Aviation market

Today, first and second generation biofuels are widely used in many industries including the aviation industry. Our research has focused on the Dutch aviation market where KLM is the market leader with regard to both the provision of flights and the use of biofuels. In recent years, KLM has used biofuels on several flights including routes between Amsterdam and Oslo, and Amsterdam and Los Angeles (Figure 1). KLM uses sustainable aviation fuels (SAFs) that are derived from used cooking oils and provided by the Amsterdam-based company SkyNRG, a world leader in the supply of SAFs to the aviation industry.


Biofuel motivation

The principal motivation for using SAFs on flights is to reduce the overall carbon footprint of the aviation industry and to establish a sustainable and renewable fuel option for the industry. Currently, the aviation industry uses biodiesels in fuel blends, given that many engines cannot run on 100% biodiesel or do not have a warranty that permits the use of 100% biodiesel. Although it will be hard to use biofuels on every flight, the introduction of blends that include biofuels in the aviation industry is a significant step in the right direction.

As part of our research, we conducted an online survey of the general public to assess if people are willing to pay extra for flights running on biofuels (Figure 2). The results show that only 6% of people would not pay any extra fee if biofuels were used on a flight. This response suggests that people are willing to act on the environmental impact of the aviation industry by supporting the introduction of an alternative fuel source. However, there are a number of ethical issues that must be addressed in relation to the use of biofuels such as land use, farmers’ welfare, the impact of biofuel production on other aspects of society, the identification of reliable and sustainable biomass sources, and food security.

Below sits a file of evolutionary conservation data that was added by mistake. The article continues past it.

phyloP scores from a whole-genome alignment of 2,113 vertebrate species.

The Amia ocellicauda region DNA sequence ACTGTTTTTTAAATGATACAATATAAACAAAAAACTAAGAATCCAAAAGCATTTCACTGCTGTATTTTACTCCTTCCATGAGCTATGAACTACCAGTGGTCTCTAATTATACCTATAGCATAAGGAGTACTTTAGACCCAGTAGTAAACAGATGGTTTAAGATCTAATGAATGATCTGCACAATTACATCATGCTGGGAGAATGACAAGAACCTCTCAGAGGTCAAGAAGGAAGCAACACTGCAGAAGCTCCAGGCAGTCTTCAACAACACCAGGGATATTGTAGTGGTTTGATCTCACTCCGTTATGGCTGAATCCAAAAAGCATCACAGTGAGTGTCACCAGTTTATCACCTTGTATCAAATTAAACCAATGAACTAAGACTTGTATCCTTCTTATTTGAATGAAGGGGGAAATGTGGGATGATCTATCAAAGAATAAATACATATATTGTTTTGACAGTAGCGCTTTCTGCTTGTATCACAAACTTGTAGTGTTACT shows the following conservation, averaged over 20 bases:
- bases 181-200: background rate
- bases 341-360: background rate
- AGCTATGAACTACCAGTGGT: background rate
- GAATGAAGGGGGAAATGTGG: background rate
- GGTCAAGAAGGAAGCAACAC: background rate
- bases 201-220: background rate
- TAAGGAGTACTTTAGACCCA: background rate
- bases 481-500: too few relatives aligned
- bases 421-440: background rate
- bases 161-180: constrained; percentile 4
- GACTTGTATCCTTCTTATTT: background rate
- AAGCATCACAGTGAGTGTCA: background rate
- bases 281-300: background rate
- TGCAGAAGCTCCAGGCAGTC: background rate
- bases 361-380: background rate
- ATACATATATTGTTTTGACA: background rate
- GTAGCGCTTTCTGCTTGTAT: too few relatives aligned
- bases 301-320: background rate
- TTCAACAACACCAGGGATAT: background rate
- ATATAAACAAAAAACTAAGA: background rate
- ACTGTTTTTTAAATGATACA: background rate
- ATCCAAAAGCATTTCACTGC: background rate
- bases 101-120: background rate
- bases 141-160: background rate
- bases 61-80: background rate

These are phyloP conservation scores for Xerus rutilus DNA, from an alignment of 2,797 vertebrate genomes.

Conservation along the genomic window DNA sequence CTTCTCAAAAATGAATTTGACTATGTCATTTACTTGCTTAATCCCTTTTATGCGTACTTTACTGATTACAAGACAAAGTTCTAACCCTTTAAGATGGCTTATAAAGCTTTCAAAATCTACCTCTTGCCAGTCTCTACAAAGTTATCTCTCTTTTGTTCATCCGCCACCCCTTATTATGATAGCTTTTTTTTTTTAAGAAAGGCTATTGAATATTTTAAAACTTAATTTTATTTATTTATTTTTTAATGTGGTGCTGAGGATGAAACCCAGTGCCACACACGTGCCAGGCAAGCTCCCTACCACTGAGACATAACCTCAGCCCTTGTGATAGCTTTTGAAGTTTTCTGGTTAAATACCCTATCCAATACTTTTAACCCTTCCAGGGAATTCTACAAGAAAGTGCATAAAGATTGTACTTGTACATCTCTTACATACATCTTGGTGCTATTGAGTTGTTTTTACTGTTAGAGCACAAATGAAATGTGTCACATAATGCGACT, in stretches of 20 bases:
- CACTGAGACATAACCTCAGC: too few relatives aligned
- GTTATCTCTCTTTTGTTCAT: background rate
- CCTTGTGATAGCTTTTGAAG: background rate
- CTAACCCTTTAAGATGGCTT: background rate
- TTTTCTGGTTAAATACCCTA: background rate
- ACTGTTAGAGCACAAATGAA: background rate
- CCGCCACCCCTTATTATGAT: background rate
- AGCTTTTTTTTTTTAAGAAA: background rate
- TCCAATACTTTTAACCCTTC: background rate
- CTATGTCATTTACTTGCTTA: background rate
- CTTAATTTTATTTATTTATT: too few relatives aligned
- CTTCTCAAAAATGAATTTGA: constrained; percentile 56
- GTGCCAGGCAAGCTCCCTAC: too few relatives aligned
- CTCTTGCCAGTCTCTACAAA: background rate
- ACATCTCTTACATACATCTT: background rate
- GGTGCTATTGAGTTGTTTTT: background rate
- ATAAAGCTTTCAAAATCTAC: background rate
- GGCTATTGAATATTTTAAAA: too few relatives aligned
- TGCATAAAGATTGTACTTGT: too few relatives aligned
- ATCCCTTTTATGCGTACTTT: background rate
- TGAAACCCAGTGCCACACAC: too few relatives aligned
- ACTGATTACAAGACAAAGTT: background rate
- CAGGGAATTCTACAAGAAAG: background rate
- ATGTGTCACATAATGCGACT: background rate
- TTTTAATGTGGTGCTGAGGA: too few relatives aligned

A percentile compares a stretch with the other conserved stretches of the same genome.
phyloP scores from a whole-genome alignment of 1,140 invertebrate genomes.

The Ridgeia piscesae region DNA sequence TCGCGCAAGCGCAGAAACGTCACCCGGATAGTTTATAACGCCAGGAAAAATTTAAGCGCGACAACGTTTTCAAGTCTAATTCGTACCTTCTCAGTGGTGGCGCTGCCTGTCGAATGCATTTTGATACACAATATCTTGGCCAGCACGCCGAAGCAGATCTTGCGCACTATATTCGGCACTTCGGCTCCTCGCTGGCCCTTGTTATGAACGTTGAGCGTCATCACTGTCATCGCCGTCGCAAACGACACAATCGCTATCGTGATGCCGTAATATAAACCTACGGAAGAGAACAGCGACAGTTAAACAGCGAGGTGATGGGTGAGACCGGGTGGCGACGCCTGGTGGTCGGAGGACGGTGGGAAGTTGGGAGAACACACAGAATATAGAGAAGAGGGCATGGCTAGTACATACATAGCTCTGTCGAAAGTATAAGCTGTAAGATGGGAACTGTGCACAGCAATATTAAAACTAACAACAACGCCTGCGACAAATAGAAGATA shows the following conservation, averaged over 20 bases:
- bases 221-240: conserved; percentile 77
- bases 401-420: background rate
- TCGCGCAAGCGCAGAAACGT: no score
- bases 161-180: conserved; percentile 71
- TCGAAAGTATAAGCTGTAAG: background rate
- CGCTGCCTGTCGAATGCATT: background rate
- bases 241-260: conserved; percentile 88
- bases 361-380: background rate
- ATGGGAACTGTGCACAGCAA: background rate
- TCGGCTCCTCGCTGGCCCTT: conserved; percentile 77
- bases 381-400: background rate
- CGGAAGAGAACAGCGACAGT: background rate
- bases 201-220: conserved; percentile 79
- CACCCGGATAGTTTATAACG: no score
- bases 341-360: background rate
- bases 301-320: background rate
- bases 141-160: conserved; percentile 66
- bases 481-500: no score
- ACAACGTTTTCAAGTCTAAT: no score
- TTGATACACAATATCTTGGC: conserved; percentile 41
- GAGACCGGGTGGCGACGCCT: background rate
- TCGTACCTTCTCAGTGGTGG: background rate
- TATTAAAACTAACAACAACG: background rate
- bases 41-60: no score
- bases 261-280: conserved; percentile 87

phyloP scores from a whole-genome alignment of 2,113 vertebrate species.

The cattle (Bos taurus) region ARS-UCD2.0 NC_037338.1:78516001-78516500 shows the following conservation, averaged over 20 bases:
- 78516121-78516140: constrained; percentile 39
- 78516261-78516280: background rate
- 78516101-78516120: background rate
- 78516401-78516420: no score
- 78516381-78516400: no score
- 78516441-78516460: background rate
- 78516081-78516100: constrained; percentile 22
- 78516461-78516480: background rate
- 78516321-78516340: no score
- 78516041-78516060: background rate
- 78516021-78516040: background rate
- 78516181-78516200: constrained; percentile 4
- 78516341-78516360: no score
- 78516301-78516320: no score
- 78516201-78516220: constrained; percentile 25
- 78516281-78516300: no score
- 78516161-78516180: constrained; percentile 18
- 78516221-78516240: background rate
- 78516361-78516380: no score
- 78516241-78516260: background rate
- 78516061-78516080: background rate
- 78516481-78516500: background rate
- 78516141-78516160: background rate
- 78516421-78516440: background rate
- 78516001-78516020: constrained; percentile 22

Biofuels in Brazil

Once the KLM has flown biofuel flights in Europe and between Europe and North America, the next goal could be biofuel flights between Brazil and Europe. Brazil is one of the largest biofuel producers in the world, with much of the biofuels derived from sugarcane, sugarcane residues, and soybeans. In a recent paper in the journal Renewable Energy, Patricia Osseweijer and her colleagues at TU Delft considered the techno-economic and GHG emissions associated with SAFs from sugarcane in Brazil. Their research indicates that sugarcane-derived jet fuels could have a positive impact on reducing GHG emissions and primary energy use. Hence, Brazilian airlines may be ideally placed to partner with European airlines such as KLM and initiate sustainable biofuel flights across the Atlantic Ocean. Nevertheless, obstacles to implementation need to be overcome, such as the demands placed on the local sugarcane production industry to governance and regulation issues between countries and the relevant international organisations. As discussed, third and fourth generation biofuels are definitely the future. However, our focus lies on the first and second generation biofuels because action against climate change by the aviation industry cannot wait until it’s too late.

Barry Fitzgerald / lecturer

Editor Redactie